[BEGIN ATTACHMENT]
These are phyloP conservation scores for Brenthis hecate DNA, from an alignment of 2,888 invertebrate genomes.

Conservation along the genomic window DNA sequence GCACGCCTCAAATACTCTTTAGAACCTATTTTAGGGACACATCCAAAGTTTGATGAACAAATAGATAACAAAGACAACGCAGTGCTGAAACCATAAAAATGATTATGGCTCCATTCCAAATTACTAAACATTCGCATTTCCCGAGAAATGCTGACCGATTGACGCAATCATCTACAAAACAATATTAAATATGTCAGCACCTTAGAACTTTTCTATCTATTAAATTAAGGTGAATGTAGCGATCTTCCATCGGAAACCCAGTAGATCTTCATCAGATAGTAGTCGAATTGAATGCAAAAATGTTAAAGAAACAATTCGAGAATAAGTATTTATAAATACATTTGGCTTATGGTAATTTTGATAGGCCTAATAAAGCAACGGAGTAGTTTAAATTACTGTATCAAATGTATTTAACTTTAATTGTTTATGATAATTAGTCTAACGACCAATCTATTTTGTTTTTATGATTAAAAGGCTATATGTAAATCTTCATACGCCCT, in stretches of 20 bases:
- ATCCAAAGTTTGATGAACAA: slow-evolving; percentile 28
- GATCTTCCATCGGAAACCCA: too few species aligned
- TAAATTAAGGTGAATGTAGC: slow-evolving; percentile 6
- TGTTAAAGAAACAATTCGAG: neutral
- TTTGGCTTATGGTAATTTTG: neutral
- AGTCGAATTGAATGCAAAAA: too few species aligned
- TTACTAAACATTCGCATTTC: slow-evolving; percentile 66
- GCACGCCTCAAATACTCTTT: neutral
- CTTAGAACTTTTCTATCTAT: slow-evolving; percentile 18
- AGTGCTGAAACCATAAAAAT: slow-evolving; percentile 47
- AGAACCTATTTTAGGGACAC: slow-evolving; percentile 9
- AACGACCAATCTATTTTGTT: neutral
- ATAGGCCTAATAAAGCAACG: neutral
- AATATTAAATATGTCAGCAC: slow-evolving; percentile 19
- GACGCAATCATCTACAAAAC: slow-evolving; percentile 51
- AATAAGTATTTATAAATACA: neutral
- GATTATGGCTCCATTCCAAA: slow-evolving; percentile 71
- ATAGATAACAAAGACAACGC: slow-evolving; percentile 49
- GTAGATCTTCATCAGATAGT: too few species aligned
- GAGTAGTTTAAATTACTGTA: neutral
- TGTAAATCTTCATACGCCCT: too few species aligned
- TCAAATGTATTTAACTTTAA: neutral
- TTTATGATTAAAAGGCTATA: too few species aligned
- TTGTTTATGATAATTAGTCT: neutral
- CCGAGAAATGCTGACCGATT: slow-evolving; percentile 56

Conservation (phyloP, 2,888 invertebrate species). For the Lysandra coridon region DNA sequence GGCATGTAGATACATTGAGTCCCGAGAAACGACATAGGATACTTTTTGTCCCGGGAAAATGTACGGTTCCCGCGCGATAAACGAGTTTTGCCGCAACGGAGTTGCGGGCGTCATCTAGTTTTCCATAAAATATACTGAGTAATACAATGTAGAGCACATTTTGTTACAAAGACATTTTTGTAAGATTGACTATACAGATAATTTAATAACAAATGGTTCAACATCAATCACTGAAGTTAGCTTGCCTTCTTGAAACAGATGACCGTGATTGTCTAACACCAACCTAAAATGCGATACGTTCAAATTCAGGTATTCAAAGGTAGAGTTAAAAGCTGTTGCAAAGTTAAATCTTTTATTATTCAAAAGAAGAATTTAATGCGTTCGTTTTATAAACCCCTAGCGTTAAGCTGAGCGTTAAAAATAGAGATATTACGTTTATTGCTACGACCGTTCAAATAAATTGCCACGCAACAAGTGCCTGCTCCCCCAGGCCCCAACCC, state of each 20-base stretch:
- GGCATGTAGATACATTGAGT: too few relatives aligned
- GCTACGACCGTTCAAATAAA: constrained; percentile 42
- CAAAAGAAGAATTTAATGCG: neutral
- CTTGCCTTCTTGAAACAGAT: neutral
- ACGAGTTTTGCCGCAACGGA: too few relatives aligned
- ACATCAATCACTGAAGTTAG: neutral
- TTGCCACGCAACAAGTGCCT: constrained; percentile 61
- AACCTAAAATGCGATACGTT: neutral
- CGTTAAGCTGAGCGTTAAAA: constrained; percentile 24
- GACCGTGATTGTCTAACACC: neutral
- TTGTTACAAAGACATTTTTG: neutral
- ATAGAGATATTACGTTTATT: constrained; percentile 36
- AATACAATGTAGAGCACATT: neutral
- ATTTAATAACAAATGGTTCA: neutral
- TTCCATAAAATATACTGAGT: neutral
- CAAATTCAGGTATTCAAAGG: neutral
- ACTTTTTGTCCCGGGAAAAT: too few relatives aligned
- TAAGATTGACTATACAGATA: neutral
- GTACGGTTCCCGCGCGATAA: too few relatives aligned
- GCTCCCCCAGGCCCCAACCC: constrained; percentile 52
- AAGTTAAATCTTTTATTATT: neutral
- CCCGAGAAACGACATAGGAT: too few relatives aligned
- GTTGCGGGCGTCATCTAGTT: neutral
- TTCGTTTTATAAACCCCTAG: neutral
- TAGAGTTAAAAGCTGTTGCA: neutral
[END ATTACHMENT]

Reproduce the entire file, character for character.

These are phyloP conservation scores for Brenthis hecate DNA, from an alignment of 2,888 invertebrate genomes.

Conservation along the genomic window DNA sequence GCACGCCTCAAATACTCTTTAGAACCTATTTTAGGGACACATCCAAAGTTTGATGAACAAATAGATAACAAAGACAACGCAGTGCTGAAACCATAAAAATGATTATGGCTCCATTCCAAATTACTAAACATTCGCATTTCCCGAGAAATGCTGACCGATTGACGCAATCATCTACAAAACAATATTAAATATGTCAGCACCTTAGAACTTTTCTATCTATTAAATTAAGGTGAATGTAGCGATCTTCCATCGGAAACCCAGTAGATCTTCATCAGATAGTAGTCGAATTGAATGCAAAAATGTTAAAGAAACAATTCGAGAATAAGTATTTATAAATACATTTGGCTTATGGTAATTTTGATAGGCCTAATAAAGCAACGGAGTAGTTTAAATTACTGTATCAAATGTATTTAACTTTAATTGTTTATGATAATTAGTCTAACGACCAATCTATTTTGTTTTTATGATTAAAAGGCTATATGTAAATCTTCATACGCCCT, in stretches of 20 bases:
- ATCCAAAGTTTGATGAACAA: slow-evolving; percentile 28
- GATCTTCCATCGGAAACCCA: too few species aligned
- TAAATTAAGGTGAATGTAGC: slow-evolving; percentile 6
- TGTTAAAGAAACAATTCGAG: neutral
- TTTGGCTTATGGTAATTTTG: neutral
- AGTCGAATTGAATGCAAAAA: too few species aligned
- TTACTAAACATTCGCATTTC: slow-evolving; percentile 66
- GCACGCCTCAAATACTCTTT: neutral
- CTTAGAACTTTTCTATCTAT: slow-evolving; percentile 18
- AGTGCTGAAACCATAAAAAT: slow-evolving; percentile 47
- AGAACCTATTTTAGGGACAC: slow-evolving; percentile 9
- AACGACCAATCTATTTTGTT: neutral
- ATAGGCCTAATAAAGCAACG: neutral
- AATATTAAATATGTCAGCAC: slow-evolving; percentile 19
- GACGCAATCATCTACAAAAC: slow-evolving; percentile 51
- AATAAGTATTTATAAATACA: neutral
- GATTATGGCTCCATTCCAAA: slow-evolving; percentile 71
- ATAGATAACAAAGACAACGC: slow-evolving; percentile 49
- GTAGATCTTCATCAGATAGT: too few species aligned
- GAGTAGTTTAAATTACTGTA: neutral
- TGTAAATCTTCATACGCCCT: too few species aligned
- TCAAATGTATTTAACTTTAA: neutral
- TTTATGATTAAAAGGCTATA: too few species aligned
- TTGTTTATGATAATTAGTCT: neutral
- CCGAGAAATGCTGACCGATT: slow-evolving; percentile 56

Conservation (phyloP, 2,888 invertebrate species). For the Lysandra coridon region DNA sequence GGCATGTAGATACATTGAGTCCCGAGAAACGACATAGGATACTTTTTGTCCCGGGAAAATGTACGGTTCCCGCGCGATAAACGAGTTTTGCCGCAACGGAGTTGCGGGCGTCATCTAGTTTTCCATAAAATATACTGAGTAATACAATGTAGAGCACATTTTGTTACAAAGACATTTTTGTAAGATTGACTATACAGATAATTTAATAACAAATGGTTCAACATCAATCACTGAAGTTAGCTTGCCTTCTTGAAACAGATGACCGTGATTGTCTAACACCAACCTAAAATGCGATACGTTCAAATTCAGGTATTCAAAGGTAGAGTTAAAAGCTGTTGCAAAGTTAAATCTTTTATTATTCAAAAGAAGAATTTAATGCGTTCGTTTTATAAACCCCTAGCGTTAAGCTGAGCGTTAAAAATAGAGATATTACGTTTATTGCTACGACCGTTCAAATAAATTGCCACGCAACAAGTGCCTGCTCCCCCAGGCCCCAACCC, state of each 20-base stretch:
- GGCATGTAGATACATTGAGT: too few relatives aligned
- GCTACGACCGTTCAAATAAA: constrained; percentile 42
- CAAAAGAAGAATTTAATGCG: neutral
- CTTGCCTTCTTGAAACAGAT: neutral
- ACGAGTTTTGCCGCAACGGA: too few relatives aligned
- ACATCAATCACTGAAGTTAG: neutral
- TTGCCACGCAACAAGTGCCT: constrained; percentile 61
- AACCTAAAATGCGATACGTT: neutral
- CGTTAAGCTGAGCGTTAAAA: constrained; percentile 24
- GACCGTGATTGTCTAACACC: neutral
- TTGTTACAAAGACATTTTTG: neutral
- ATAGAGATATTACGTTTATT: constrained; percentile 36
- AATACAATGTAGAGCACATT: neutral
- ATTTAATAACAAATGGTTCA: neutral
- TTCCATAAAATATACTGAGT: neutral
- CAAATTCAGGTATTCAAAGG: neutral
- ACTTTTTGTCCCGGGAAAAT: too few relatives aligned
- TAAGATTGACTATACAGATA: neutral
- GTACGGTTCCCGCGCGATAA: too few relatives aligned
- GCTCCCCCAGGCCCCAACCC: constrained; percentile 52
- AAGTTAAATCTTTTATTATT: neutral
- CCCGAGAAACGACATAGGAT: too few relatives aligned
- GTTGCGGGCGTCATCTAGTT: neutral
- TTCGTTTTATAAACCCCTAG: neutral
- TAGAGTTAAAAGCTGTTGCA: neutral